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the Mole !

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Itâ€™s time to learn about . . .

the Mole !

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Stoichiometry : Mole Ratios to Determining Grams of ProductAt the conclusion of our time together, you should be able to:

- Review the conversion of particles or grams to moles
- Determine mole ratios from a balanced chemical equation
- Determine the amount of product produced when given the amount of reactants

- The molar mass (MM) of a compound is determined by adding up all the atomic masses for the molecule (or compound)
- Ex. Molar mass of CaCl2
- Avg. Atomic mass of Calcium = 40.08g
- Avg. Atomic mass of Chlorine = 35.45g
- Molar Mass of calcium chloride = 40.08 g/mol Ca + (2 X 35.45) g/mol Clïƒ 110.98 g/mol CaCl2

20

Ca40.08

17Cl 35.45

- Calculate the Molar Mass of calcium phosphate
- Formula =
- Masses elements:
- Molar Mass =
310.18 g

Ca3(PO4)2

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molar mass Avogadroâ€™s number Grams Moles Particles

Everything must go through Moles!!!

Atoms or Molecules

Divide by 6.02 X 1023

Multiply by

6.02 X 1023

Multiply by atomic/molar mass from periodic table

Moles

Divide by atomic/molar mass from periodic table

Mass (grams)

1 cup butter 2 eggs

1/2 cup white sugar 1 teaspoon salt

1 cup packed brown sugar

1 teaspoon vanilla extract

2 1/2 cups all-purpose flour

1 teaspoon baking soda

2 cups semisweet chocolate chips

Makes 3 dozen

How many eggs are needed to make 3 dozen cookies?

How much butter is needed for the amount of chocolate chips used?

How much brown sugar would I need if I had 1Â½ cups white sugar?

- Just like chocolate chip cookies have recipes, chemists have recipes as well
- Instead of calling them recipes, we call them chemical equations
- Furthermore, instead of using cups and teaspoons, we use moles
- Lastly, instead of eggs, butter, sugar, etc. we use chemical compounds as ingredients

- Looking at a reaction tells us how much of something you need to react with something else to get a product (like the cookie recipe)
- Be sure you have a balanced reaction before you start! Balance #1 on your worksheet!!
- Example: 2 Ag+ Cl2 ïƒ 2 AgCl
- This reaction tells us that by mixing 2 moles of silver with 1 mole of chlorine we will get 2 moles of silver chloride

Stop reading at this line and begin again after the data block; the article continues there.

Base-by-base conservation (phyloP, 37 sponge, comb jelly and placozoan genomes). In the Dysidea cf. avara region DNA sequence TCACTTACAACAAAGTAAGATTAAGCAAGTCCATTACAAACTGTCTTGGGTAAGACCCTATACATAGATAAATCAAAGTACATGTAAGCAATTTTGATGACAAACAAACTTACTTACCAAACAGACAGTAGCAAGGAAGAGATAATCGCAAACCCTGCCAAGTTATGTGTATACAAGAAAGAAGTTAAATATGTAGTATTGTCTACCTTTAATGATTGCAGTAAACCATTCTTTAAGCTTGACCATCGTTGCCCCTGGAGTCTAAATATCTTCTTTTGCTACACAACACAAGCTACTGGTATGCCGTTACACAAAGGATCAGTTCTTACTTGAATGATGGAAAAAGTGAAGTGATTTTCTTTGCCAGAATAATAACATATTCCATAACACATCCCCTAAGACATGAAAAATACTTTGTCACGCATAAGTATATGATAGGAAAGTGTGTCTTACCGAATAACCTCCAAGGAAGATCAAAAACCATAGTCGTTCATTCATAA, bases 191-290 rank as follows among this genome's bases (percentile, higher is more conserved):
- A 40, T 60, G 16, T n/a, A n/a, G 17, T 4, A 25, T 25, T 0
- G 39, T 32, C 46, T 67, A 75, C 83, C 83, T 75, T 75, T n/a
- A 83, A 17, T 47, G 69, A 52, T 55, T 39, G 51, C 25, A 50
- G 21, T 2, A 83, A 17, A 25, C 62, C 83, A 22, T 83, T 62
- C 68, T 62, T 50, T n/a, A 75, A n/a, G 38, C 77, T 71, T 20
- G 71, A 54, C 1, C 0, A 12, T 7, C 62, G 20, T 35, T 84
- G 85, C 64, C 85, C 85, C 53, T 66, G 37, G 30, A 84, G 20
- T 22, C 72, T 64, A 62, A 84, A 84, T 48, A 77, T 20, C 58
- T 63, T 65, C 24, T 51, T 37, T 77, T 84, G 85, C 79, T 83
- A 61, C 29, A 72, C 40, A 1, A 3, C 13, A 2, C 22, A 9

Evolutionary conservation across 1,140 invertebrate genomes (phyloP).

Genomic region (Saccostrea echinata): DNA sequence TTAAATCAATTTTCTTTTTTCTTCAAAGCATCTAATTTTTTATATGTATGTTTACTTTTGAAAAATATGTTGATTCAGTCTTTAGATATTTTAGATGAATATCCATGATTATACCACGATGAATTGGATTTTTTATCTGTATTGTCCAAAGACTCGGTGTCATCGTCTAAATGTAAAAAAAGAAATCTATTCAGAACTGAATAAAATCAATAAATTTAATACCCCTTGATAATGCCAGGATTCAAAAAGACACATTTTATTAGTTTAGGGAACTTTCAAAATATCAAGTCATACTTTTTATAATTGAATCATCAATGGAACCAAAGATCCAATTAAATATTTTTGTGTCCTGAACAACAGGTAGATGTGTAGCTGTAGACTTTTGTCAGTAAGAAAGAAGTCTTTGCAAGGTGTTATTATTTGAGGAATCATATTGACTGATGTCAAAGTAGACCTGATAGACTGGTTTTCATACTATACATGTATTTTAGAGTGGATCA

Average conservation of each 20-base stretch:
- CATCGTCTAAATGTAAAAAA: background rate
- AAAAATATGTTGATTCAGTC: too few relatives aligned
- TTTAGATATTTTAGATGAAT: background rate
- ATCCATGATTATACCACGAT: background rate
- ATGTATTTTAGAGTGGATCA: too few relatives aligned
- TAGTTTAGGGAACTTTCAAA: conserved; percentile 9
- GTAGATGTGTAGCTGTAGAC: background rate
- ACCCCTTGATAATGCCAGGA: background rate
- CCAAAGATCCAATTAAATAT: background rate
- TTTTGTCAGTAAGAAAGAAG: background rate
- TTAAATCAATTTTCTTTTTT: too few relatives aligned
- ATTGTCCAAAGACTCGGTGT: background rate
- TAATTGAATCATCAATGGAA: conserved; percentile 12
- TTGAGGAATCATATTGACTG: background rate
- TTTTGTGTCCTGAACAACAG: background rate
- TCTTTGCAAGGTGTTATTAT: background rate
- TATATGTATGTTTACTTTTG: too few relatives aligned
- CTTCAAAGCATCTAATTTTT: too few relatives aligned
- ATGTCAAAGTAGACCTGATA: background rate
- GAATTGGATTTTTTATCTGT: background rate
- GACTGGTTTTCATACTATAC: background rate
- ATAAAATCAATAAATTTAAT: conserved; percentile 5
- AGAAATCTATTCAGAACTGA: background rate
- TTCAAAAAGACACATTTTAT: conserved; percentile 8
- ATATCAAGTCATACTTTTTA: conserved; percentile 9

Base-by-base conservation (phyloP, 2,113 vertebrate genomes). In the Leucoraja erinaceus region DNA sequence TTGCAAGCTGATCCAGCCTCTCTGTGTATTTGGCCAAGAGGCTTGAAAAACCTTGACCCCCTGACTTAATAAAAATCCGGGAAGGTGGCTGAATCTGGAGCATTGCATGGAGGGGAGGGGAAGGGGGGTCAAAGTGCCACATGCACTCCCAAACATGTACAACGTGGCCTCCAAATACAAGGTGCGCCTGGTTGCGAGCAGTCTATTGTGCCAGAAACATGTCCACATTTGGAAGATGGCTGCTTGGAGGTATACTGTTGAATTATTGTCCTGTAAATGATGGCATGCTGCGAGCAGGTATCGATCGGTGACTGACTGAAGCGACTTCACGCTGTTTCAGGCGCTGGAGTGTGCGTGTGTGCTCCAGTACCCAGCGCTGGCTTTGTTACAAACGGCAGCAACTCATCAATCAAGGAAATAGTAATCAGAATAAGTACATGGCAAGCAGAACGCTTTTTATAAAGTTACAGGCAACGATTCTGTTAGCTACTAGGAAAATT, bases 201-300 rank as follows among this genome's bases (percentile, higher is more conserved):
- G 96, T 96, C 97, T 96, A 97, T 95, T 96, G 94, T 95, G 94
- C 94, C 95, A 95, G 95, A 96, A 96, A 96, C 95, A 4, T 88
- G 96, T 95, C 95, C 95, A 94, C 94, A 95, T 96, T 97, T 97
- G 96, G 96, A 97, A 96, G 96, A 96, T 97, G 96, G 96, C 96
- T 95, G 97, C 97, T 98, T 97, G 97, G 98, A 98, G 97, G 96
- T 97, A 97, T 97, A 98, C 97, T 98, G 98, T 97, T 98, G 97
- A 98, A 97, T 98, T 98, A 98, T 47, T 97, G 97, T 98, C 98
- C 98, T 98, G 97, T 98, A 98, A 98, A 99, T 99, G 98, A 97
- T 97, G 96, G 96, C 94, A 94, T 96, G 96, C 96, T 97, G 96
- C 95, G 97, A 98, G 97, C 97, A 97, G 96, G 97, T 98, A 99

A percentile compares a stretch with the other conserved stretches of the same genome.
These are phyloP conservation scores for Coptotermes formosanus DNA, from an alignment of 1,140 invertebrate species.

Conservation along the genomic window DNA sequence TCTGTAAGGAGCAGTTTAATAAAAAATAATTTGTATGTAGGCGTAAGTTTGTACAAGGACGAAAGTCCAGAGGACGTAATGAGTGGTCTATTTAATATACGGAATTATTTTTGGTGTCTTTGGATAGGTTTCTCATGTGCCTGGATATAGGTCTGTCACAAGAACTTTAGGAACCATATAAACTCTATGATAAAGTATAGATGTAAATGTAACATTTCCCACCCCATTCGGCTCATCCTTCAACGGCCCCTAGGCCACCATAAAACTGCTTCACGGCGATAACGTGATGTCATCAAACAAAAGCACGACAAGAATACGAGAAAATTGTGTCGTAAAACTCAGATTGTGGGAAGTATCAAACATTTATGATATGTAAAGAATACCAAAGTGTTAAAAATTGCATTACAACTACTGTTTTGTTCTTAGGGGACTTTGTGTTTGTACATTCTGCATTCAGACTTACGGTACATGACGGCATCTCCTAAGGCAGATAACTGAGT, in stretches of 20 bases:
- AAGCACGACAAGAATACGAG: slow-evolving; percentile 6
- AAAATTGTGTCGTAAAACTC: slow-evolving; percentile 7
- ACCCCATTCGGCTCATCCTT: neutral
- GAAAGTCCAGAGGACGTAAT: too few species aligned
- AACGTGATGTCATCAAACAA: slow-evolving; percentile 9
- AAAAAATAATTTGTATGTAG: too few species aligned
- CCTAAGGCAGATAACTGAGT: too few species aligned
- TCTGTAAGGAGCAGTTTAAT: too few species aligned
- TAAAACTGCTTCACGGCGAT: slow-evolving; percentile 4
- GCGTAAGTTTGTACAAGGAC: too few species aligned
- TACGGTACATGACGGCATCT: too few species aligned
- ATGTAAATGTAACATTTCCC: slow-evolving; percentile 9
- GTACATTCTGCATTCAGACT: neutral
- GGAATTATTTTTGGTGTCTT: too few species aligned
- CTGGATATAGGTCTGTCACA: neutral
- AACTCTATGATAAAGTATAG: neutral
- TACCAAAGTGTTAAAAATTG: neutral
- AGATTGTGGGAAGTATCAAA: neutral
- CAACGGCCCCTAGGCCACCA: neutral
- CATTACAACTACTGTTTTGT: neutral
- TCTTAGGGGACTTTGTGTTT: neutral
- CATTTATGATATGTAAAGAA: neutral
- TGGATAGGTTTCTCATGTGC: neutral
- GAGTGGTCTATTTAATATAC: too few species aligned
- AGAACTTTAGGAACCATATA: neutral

- What if we wanted 4 moles of AgCl?
- 10 moles?
- 50 moles?

Letâ€™s sit down and figure this out!!

- Write the balanced reaction for hydrogen gas reacting with oxygen gas.
2 H2 + O2ïƒ 2 H2O

- How many moles of reactants are needed?
- What if we wanted 4 moles of water?
- What if we had 3 moles of oxygen, how much hydrogen would we need to react, and how much water would we get?
- What if we had 50 moles of hydrogen, how much oxygen would we need, and how much water would be produced?

- These mole ratios can be used to calculate the moles of one chemical from the given amount of a different chemical
- Example: How many moles of chlorine are needed to react with 5 moles of silver (without any silver left over)?
2 Ag + Cl2ïƒ 2 AgCl

5 Ag + 2.5 Cl2ïƒ 5 AgCl

x 1 mol Cl2

2 mol Ag

2 Ag+ Cl2ïƒ 2 AgCl

# moles of Cl2 =

5 mol Ag

= 2.5 mol Cl2

2 mol AgCl

1 mol Cl2

- How many moles of silver chloride will be produced if you react 2.6 moles of chlorine gas with an excess (more than you need) of silver metal?
2 Ag + Cl2ïƒ 2 AgCl

# moles of AgCl =

2.6 mol Cl2 x

= 5.2 mol AgCl

- We can also start with mass and convert to moles of product or another reactant
- We use molar mass and the mole ratio to get to moles of the compound of interest
- Calculate the number of moles of the combustion of ethane (C2H6) needed to produce 10.0 g of water
- 2 C2H6 + 7 O2ïƒ 4 CO2 + 6 H20

x 2 mol C2H6

6 mol H2O

x 1 mol H2O

18.02 g H2O

- 2 C2H6 + 7 O2ïƒ 4 CO2 + 6 H20

10.0 g H2O

= 0.185 mol C2H6

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Stoichiometry : Mole Ratios to Determining Grams of ProductAt the conclusion of our time together, you should be able to:

- Review the conversion of particles or grams to moles
- Determine mole ratios from a balanced chemical equation
- Determine the amount of product produced when given the amount of reactants

- Most often we are given a starting mass and want to find out the mass of a product we will get (called theoretical yield) or how much of another reactant we need to completely react with it (no leftover ingredients!)
- Now we must go from grams to moles, to mole ratios, and back to grams of the compound we are interested in.

- Ex. Calculate how many grams of ammonia are produced when you react 2.00 g of nitrogen with excess hydrogen.
- N2 + 3 H2 ïƒ 2 NH3

2.00 g N2 1 mol N2 2 mol NH3 17.04 g NH3

28.02 g N2 1 mol N2 1 mol NH3

= 2.43 g NH3

- How many grams of calcium nitride are produced when 2.00 g of calcium reacts with an excess of nitrogen?
- Ca + N2ïƒ Ca3N2
- 3 Ca + N2ïƒ Ca3N2

x 1 mol Ca3N2

x 148.26 g Ca3N2

3 mol Ca

1 mol Ca3N2

x 1 mol Ca

40.08 g Ca

- 3 Ca + N2ïƒ Ca3N2

2.00 g Ca

= 2.47 g Ca3N2

Some Things Just Take a Lot of Work!!!

Stoichiometry : Mole Ratios to Determining Grams of ProductLetâ€™s see if you can:

- Review the conversion of particles or grams to moles
- Determine mole ratios from a balanced chemical equation
- Determine the amount of product produced when given the amount of reactants

x 3 mol N2

x 28.02 g N2

2 mol NaN3

1 mol N2

x 1 mol NaN3

65.02 g NaN3

- NaN3ïƒ Na + N2
- Decomposition
- 2 NaN3ïƒ 2 Na + 3 N2
- 65.02 g 22.99 g28.02 g

94.5 g NaN3

= 61.1 g N2

Donâ€™t you just love these types of problems???